# "Real men keep p values to themselves"

## A short lesson in statistics

### Published January 14, 2009 7:28PM (EST)

In "The Amazing Shrinking Citigroup," posted Tuesday, I asked my readers to explain Felix Salmon's statement that "I'd say p=0.3 right now that Barack Obama's first major act as POTUS will be the nationalization of Citigroup." I confused matters by transcribing "p=.3" as "p=.03," as a number of readers immediately pointed out.

Two other regular readers responded by private e-mail, and I'm sharing those messages with you because they were elucidating, and funny.

P=.03 should mean that the probability of the event occurring is equal to the 97 percent confidence interval. Since most statistical analysis, ie that not done by methodologists, uses p < .05, i.e. the 95 percent confidence interval, as the cut off for significance, this appears to be a very specific call out of what should be considered a statistically significant event. Personally, I'd like to see the betas, bs, and standard errors so I could see just how much movement change in Y there is for every unit of change in X, as well as the directions.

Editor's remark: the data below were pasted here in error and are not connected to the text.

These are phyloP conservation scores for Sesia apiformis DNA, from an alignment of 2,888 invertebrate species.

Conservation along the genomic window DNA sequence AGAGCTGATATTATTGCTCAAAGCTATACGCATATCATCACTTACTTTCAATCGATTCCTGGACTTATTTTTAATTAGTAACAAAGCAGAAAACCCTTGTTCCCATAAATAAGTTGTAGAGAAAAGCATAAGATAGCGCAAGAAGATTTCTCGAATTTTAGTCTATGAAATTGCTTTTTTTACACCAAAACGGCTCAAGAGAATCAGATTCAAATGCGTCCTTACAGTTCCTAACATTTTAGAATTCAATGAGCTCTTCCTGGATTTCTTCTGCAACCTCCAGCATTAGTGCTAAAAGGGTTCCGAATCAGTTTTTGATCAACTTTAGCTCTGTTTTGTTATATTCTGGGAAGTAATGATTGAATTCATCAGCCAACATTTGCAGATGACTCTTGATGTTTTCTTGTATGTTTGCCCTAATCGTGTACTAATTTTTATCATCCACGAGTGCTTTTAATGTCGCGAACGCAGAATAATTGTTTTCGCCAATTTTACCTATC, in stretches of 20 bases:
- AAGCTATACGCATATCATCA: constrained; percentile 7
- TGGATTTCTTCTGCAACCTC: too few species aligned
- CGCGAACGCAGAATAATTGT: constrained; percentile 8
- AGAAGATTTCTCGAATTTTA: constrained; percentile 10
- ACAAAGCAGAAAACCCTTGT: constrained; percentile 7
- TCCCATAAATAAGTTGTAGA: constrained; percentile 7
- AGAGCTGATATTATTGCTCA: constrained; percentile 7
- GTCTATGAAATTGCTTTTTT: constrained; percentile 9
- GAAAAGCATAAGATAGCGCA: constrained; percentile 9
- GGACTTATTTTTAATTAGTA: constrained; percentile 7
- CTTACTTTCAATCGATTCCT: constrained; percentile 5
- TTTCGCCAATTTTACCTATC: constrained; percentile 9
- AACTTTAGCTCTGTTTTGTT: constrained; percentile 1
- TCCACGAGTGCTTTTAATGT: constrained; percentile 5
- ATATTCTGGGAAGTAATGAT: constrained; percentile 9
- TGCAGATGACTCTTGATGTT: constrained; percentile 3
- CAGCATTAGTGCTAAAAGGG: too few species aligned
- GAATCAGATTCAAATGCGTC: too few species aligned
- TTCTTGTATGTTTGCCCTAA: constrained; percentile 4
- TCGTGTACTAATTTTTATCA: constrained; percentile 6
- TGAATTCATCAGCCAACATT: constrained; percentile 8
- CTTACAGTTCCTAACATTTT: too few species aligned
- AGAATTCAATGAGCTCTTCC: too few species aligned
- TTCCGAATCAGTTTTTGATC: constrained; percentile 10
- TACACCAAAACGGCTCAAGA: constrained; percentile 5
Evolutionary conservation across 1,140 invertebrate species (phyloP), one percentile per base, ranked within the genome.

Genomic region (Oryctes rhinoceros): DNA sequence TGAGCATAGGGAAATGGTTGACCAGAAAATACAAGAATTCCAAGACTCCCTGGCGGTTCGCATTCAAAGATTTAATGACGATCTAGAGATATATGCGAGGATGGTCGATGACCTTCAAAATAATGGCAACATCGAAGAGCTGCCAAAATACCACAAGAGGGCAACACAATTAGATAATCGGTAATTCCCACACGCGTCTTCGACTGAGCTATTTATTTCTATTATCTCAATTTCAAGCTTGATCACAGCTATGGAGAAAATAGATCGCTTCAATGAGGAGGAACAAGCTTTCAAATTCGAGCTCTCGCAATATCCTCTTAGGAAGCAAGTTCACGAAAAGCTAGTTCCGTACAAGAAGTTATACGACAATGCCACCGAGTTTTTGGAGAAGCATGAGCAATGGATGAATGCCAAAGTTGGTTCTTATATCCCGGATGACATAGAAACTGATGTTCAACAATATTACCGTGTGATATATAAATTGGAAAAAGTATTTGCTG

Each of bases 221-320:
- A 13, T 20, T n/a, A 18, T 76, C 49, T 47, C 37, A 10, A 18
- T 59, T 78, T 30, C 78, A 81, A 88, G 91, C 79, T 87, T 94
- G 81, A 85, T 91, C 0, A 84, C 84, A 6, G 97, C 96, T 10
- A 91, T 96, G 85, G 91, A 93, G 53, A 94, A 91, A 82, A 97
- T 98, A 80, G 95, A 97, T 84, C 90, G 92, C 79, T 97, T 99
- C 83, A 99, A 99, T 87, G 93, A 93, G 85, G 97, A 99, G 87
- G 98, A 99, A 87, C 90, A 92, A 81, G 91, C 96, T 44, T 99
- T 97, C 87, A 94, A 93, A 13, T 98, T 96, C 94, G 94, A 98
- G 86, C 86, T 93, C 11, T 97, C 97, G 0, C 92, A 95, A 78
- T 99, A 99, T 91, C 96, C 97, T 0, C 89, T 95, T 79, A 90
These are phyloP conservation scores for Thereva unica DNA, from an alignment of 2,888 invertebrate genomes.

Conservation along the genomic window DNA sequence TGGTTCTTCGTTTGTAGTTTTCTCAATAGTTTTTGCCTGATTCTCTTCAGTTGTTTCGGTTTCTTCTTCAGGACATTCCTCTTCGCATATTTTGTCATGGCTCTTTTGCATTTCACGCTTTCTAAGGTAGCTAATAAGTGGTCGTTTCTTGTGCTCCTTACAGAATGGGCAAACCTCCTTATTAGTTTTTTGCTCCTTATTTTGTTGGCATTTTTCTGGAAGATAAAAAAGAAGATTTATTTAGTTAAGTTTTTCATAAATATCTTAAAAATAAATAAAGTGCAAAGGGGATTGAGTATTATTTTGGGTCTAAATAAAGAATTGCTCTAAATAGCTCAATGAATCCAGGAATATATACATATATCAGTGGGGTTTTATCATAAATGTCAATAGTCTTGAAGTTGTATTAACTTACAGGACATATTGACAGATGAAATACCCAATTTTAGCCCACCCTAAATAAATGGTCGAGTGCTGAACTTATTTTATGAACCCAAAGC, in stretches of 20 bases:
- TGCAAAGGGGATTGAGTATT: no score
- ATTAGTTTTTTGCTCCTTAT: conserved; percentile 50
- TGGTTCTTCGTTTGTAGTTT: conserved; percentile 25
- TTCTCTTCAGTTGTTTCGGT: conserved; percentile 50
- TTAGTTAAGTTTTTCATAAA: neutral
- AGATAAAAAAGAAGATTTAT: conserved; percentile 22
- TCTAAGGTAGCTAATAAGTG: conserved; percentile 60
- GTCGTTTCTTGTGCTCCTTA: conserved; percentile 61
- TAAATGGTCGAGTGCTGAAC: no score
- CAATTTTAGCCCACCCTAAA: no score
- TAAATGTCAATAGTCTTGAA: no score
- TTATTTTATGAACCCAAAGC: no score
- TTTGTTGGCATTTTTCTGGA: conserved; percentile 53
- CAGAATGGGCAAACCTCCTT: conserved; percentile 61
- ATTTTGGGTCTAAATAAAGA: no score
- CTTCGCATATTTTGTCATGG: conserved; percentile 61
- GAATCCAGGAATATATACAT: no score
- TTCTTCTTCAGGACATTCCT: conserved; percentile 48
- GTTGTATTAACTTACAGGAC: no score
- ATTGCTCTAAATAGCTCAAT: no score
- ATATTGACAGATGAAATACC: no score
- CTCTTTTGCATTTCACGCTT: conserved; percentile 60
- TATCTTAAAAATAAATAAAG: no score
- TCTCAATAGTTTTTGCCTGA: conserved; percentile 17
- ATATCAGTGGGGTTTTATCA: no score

"The views expressed here are mine alone and do not necessarily reflect those of the US Army's Human Terrain System, the Training and Doctrine Command, and/or the US Army".

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P -- as in "p-value" or:

The probability of what you have observed in the data, if your model of the world is true. People generally want this value to be small: a small p-value implies that the reduced model is unlikely, that your observations suggest something non-null is afoot.

People pick a cutoff -- arbitrarily, really -- and a p-value lower than the cutoff is pronounced "Significant." Alchemy!

A large p-value, alternately, is uninteresting: the data is consistent with what you already know.

Frankly -- p-values are a bit passe, if not completely gauche -- statistically speaking. Modelling, these days, is more particular (if not exact). Macho statisticians are proud of tight (posterior (bayesian)) confidence intervals. Real men keep p-values to themselves.

Kobi Ako Abayomi, Asst. Professor Georgia Institute of Technology, School of Industrial and Systems Engineering -- Statistics Group

### By Andrew Leonard

Andrew Leonard is a staff writer at Salon. On Twitter, @koxinga21.

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